Last-minute ISA deal turns up the heat
Barclays has launched a new cash ISA paying 3.61% AER, which trumps NatWest’s recently launched cash ISA and leads in the best-buy tables.
Unlike NatWest’s ISA, which pays 3.51% AER, Barclays’ offering is available to both new and existing customers and there is no requirement to take out another account with the bank. The Golden ISA pays a variable rate of interest of 3.61% AER and can be opened from as little as £1.
The rate includes a 12-month introductory bonus of 1%.
Unfortunately, Barclays’ account does not accept transfers of ISAs from previous tax years. Another downside is that interest is paid monthly – while this is good if you want to earn an income from your savings, it does mean you won’t benefit from compound interest. As such, the interest you’ll actually earn is 3.55%.
People yet to invest their £3,600 ISA allowance for the current tax year (2008/09) have until 5 April to do so because this allowance is lost forever.
Despite the tax benefit of ISAs, around 66% of savers don’t use their ISA allowance, according to research from savings bank Birmingham Midshires, This could be a costly mistake. By failing to use their ISA allowances, savers hand over an extra £100 million in unnecessary tax, research from Nationwide reveals.
Andy Gray, head of mortgages and savings at Barclays, says: “We would encourage customers who have not already subscribed to an ISA in the current tax year to apply as soon as possible so they do not miss out on their annual ISA allowance."
How does it compare?
|Provider & Account||AER||Are Transfers
|No||£1||Instant access||* Interest paid monthly
* Rate includes 1% bonus
* Existing customers only
Four-year Fixed Saver
|Yes||£500||By closure only||* No withdrawals or additional deposits are allowed during the four-year term|
|Manchester Building Society
|Yes||£1,000||Subject to 60 days' notice and 60 days' loss of interest||* Further deposits permitted until 30/04/09
* Rate fixed until 30/04/2012
|No||£500||Not permitted||* Further deposits permitted until 3/04/09
* Access by post or in branch only
Invidivual Savings Accounts were introduced on 6 April 1999 to replace personal equity plans (PEPs) and tax-exempt special savings accounts (TESSAs) with one plan that covered both stockmarket and savings products, the returns from which are tax-exempt. The ISA is not in itself an investment product. Rather, it’s a tax-free “wrapper” in which you place investments and savings up to a specified annual allowance where the returns (capital growth, dividends, interest) are tax-exempt (you don’t have to declare ISAs and their contents on your tax return). However, any dividends are taxed within the investment, and that can’t be reclaimed.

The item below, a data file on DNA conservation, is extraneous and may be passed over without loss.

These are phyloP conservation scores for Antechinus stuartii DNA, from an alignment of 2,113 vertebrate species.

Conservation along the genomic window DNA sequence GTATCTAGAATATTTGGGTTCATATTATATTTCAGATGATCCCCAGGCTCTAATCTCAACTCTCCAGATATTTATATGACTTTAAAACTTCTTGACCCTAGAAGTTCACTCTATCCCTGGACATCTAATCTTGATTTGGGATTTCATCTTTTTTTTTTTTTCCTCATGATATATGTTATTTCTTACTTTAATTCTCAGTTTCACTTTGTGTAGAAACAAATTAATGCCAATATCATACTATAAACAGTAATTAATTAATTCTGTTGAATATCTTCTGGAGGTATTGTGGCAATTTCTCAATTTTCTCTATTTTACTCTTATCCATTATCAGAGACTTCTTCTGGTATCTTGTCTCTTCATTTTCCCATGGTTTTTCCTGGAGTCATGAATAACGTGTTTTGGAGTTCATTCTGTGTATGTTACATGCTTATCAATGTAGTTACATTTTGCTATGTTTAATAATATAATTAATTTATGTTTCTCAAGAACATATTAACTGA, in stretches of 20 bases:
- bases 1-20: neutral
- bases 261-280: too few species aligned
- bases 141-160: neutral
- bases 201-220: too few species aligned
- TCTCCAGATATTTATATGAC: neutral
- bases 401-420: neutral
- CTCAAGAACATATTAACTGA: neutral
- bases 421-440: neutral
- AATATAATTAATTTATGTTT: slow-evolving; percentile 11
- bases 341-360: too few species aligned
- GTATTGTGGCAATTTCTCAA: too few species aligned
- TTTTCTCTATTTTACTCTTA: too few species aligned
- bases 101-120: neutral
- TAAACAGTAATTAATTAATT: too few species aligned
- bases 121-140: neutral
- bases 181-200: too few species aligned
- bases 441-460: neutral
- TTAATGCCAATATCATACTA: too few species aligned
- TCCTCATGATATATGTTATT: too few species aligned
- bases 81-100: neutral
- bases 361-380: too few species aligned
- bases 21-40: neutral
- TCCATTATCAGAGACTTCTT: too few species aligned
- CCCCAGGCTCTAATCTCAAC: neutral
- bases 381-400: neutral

There are limits to how much you can invest in any tax year. For 2011/12, the limit is £10,680. Of that, the maximum you can invest in cash is £5,340 and the balance of £5,340 can be invested in shares (individual company shares or investment funds). If you don’t take the cash ISA allowance, you can invest up to £10,680 into a stocks and shares ISA.
This is effectively paying interest on interest. Interest is calculated not only on the initial sum borrowed (principal) or saved (see APR and AER) but also on the accumulated interest. The more frequently interest is added to the principal, the faster the principal grows and the higher the compound interest will be. Compound interest differs from “simple interest” in that simple interest is calculated solely as a percentage of the principal sum.
This is a mutual organisation owned by its members and not by shareholders. These societies offer a range of financial services but have historically concentrated on taking deposits from savers and lending the money to borrowers as mortgages, hence the name. In the mid-1990s many societies “demutualised” and became banks. One academic study (Heffernan, 2003) found demutualised societies’ pricing on deposits and mortgages was more favourable to shareholders than to customers, with the remaining mutual building societies offering consistently better rates. In 1900, there were 2,286 building societies in the UK; in 2011, there are just 51.
Also referred to as the bank rate or the minimum lending rate, the Bank of England base rate is the lowest rate the Bank uses to discount bills of exchange. This affects consumers as it is used by mainstream lenders and banks as the basis for calculating interest rates on mortgages, loans and savings.
Where APR is the rate charged for money borrowed, Annual equivalent rate is how interest is calculated on money saved. The AER takes into account the frequency the product pays interest and how that interest compounds. So, if two savings products pay the same rate of interest but one pays interest more frequently, that account compounds the interest more frequently and will have a higher AER.